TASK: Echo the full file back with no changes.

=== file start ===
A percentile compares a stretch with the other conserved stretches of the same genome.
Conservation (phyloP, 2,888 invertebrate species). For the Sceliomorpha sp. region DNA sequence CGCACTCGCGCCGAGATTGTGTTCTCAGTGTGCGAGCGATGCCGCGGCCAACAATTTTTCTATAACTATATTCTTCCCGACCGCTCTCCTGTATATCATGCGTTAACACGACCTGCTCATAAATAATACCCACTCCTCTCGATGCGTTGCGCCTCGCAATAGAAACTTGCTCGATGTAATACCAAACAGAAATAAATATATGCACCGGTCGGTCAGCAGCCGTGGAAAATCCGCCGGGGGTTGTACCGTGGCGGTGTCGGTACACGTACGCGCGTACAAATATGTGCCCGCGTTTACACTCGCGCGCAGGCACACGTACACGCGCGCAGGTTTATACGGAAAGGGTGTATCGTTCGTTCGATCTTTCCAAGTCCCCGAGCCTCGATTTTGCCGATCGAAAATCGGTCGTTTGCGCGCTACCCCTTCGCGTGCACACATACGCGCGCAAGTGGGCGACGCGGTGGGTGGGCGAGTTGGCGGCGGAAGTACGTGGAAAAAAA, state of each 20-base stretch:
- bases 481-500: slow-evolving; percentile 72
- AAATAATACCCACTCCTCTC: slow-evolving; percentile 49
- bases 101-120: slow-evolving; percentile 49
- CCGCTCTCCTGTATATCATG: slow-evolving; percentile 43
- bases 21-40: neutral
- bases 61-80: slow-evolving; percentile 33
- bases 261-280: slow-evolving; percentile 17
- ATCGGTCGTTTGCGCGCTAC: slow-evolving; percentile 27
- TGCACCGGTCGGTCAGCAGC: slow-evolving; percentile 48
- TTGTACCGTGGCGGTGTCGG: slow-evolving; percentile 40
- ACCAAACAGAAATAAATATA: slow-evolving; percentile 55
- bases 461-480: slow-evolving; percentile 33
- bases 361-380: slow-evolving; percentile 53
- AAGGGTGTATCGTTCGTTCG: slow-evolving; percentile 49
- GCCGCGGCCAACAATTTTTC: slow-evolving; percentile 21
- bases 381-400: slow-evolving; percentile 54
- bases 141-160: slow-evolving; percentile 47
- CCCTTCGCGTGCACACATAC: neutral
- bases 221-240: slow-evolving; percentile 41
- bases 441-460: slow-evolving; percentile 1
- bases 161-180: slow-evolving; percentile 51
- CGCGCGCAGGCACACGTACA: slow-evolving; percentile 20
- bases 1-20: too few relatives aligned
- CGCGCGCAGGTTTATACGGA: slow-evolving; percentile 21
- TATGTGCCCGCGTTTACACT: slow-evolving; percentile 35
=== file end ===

A percentile compares a stretch with the other conserved stretches of the same genome.
Conservation (phyloP, 2,888 invertebrate species). For the Sceliomorpha sp. region DNA sequence CGCACTCGCGCCGAGATTGTGTTCTCAGTGTGCGAGCGATGCCGCGGCCAACAATTTTTCTATAACTATATTCTTCCCGACCGCTCTCCTGTATATCATGCGTTAACACGACCTGCTCATAAATAATACCCACTCCTCTCGATGCGTTGCGCCTCGCAATAGAAACTTGCTCGATGTAATACCAAACAGAAATAAATATATGCACCGGTCGGTCAGCAGCCGTGGAAAATCCGCCGGGGGTTGTACCGTGGCGGTGTCGGTACACGTACGCGCGTACAAATATGTGCCCGCGTTTACACTCGCGCGCAGGCACACGTACACGCGCGCAGGTTTATACGGAAAGGGTGTATCGTTCGTTCGATCTTTCCAAGTCCCCGAGCCTCGATTTTGCCGATCGAAAATCGGTCGTTTGCGCGCTACCCCTTCGCGTGCACACATACGCGCGCAAGTGGGCGACGCGGTGGGTGGGCGAGTTGGCGGCGGAAGTACGTGGAAAAAAA, state of each 20-base stretch:
- bases 481-500: slow-evolving; percentile 72
- AAATAATACCCACTCCTCTC: slow-evolving; percentile 49
- bases 101-120: slow-evolving; percentile 49
- CCGCTCTCCTGTATATCATG: slow-evolving; percentile 43
- bases 21-40: neutral
- bases 61-80: slow-evolving; percentile 33
- bases 261-280: slow-evolving; percentile 17
- ATCGGTCGTTTGCGCGCTAC: slow-evolving; percentile 27
- TGCACCGGTCGGTCAGCAGC: slow-evolving; percentile 48
- TTGTACCGTGGCGGTGTCGG: slow-evolving; percentile 40
- ACCAAACAGAAATAAATATA: slow-evolving; percentile 55
- bases 461-480: slow-evolving; percentile 33
- bases 361-380: slow-evolving; percentile 53
- AAGGGTGTATCGTTCGTTCG: slow-evolving; percentile 49
- GCCGCGGCCAACAATTTTTC: slow-evolving; percentile 21
- bases 381-400: slow-evolving; percentile 54
- bases 141-160: slow-evolving; percentile 47
- CCCTTCGCGTGCACACATAC: neutral
- bases 221-240: slow-evolving; percentile 41
- bases 441-460: slow-evolving; percentile 1
- bases 161-180: slow-evolving; percentile 51
- CGCGCGCAGGCACACGTACA: slow-evolving; percentile 20
- bases 1-20: too few relatives aligned
- CGCGCGCAGGTTTATACGGA: slow-evolving; percentile 21
- TATGTGCCCGCGTTTACACT: slow-evolving; percentile 35